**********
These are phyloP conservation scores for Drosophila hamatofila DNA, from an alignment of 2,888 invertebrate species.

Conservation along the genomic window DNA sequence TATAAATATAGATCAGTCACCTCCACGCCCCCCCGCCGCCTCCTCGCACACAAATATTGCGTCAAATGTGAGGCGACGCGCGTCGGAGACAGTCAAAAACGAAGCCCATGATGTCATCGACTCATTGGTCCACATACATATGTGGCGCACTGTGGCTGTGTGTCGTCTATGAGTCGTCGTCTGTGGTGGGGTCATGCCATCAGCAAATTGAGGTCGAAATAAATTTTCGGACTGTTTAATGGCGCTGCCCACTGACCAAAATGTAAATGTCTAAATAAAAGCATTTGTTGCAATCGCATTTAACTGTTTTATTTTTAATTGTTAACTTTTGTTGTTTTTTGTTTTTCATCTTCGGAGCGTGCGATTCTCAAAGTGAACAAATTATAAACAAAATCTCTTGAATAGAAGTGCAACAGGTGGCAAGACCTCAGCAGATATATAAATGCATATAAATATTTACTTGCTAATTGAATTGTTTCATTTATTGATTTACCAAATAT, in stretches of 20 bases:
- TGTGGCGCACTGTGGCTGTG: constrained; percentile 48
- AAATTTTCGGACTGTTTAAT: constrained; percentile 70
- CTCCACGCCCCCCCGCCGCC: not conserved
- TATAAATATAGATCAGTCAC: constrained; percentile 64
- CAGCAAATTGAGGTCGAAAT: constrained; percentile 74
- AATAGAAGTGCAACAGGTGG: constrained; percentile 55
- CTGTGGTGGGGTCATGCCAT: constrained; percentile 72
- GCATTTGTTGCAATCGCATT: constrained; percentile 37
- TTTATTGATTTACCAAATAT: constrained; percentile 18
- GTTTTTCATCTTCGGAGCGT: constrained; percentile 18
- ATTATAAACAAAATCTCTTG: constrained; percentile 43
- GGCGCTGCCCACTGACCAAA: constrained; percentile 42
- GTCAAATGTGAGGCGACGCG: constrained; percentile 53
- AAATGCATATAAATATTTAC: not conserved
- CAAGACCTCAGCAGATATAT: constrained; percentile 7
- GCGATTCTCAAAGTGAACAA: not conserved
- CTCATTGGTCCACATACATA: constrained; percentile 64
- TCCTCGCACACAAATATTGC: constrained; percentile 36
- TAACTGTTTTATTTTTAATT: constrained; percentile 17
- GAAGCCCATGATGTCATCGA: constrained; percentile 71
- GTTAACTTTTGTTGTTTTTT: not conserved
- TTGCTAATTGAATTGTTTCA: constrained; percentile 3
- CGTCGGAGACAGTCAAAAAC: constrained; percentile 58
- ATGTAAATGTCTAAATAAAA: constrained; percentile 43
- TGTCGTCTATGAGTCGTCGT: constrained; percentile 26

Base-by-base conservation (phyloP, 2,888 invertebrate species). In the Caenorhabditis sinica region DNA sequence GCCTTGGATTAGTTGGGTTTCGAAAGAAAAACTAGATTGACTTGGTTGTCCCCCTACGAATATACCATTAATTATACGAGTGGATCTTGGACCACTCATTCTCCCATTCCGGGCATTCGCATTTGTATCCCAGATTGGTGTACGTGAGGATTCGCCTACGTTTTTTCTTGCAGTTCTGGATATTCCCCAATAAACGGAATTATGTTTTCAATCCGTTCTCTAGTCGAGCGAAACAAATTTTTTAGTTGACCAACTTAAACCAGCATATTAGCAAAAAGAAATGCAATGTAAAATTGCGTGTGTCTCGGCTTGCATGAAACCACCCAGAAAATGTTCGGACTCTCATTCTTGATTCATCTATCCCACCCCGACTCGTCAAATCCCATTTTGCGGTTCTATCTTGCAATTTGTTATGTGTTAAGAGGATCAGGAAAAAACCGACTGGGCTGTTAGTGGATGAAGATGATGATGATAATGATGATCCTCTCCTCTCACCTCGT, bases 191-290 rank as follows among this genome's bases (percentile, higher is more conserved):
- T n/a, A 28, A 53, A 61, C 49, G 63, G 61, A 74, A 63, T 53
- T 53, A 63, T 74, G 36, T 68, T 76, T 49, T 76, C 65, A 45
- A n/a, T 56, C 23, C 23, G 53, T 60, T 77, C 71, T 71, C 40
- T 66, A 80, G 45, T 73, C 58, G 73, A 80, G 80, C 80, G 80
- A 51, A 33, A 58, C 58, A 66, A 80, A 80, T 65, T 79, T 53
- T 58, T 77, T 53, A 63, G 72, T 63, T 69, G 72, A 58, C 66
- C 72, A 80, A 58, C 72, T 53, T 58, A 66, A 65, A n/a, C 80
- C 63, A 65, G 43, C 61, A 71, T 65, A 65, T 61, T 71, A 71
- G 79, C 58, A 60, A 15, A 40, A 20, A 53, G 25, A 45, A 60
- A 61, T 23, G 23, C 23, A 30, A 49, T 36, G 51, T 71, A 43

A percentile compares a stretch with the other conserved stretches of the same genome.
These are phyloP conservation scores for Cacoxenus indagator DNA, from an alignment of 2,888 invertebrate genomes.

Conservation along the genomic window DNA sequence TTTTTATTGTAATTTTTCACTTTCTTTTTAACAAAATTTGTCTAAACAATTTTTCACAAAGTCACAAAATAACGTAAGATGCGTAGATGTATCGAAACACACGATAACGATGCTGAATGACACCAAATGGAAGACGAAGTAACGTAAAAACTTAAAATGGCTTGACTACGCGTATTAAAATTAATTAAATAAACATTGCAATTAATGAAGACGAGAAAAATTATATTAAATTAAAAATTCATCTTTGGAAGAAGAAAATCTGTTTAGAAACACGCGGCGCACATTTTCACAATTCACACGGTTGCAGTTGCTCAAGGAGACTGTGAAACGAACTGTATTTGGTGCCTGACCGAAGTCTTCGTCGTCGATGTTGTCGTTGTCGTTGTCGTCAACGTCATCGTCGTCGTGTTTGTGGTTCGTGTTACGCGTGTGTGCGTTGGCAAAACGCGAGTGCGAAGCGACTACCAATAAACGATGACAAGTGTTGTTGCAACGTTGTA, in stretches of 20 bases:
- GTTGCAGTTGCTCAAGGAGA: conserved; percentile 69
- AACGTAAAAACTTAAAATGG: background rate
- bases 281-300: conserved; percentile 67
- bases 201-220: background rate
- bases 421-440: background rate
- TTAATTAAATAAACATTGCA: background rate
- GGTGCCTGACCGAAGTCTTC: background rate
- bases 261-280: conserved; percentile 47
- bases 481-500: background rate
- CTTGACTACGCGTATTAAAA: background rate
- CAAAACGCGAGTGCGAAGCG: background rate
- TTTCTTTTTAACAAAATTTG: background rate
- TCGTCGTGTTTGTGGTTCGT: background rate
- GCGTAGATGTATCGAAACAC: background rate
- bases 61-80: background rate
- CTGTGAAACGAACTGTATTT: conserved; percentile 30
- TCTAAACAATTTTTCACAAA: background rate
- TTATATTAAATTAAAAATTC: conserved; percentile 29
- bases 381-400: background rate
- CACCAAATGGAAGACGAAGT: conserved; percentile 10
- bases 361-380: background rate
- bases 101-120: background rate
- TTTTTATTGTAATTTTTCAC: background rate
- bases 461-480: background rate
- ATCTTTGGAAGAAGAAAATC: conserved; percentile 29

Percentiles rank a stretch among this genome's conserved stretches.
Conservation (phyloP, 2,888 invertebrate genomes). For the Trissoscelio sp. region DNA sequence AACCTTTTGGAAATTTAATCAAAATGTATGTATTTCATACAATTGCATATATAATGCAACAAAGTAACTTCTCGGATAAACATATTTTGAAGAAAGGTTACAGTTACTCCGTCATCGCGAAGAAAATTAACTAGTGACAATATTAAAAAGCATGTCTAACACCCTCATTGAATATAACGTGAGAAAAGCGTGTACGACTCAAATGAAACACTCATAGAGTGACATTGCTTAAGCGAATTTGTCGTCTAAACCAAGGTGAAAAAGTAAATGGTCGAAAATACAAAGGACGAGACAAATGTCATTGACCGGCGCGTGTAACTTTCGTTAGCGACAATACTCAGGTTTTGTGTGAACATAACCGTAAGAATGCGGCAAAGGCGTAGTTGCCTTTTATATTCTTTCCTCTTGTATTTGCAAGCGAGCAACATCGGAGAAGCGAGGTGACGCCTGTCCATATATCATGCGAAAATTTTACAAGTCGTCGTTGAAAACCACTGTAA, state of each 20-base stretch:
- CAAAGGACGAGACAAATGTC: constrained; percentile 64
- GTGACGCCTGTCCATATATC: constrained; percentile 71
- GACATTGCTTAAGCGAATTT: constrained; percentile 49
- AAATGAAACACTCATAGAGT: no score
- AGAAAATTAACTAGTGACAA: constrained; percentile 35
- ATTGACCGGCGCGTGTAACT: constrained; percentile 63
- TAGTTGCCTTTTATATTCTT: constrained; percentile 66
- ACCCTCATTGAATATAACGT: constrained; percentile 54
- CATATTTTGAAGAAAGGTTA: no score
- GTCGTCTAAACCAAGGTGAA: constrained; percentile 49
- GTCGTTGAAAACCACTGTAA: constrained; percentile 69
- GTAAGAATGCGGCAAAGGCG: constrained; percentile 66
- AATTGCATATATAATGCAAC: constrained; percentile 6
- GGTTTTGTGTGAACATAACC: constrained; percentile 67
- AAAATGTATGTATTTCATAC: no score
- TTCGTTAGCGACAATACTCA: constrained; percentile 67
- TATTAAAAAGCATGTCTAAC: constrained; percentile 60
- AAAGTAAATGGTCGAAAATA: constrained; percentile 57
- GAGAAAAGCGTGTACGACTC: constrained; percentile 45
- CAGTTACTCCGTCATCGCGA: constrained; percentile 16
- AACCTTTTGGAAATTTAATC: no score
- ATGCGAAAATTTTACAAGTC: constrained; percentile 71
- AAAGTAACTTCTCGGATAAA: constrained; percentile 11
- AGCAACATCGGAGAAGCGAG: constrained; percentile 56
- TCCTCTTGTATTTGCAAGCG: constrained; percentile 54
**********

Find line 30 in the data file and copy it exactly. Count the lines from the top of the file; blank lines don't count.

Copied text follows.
- T 53, A 63, T 74, G 36, T 68, T 76, T 49, T 76, C 65, A 45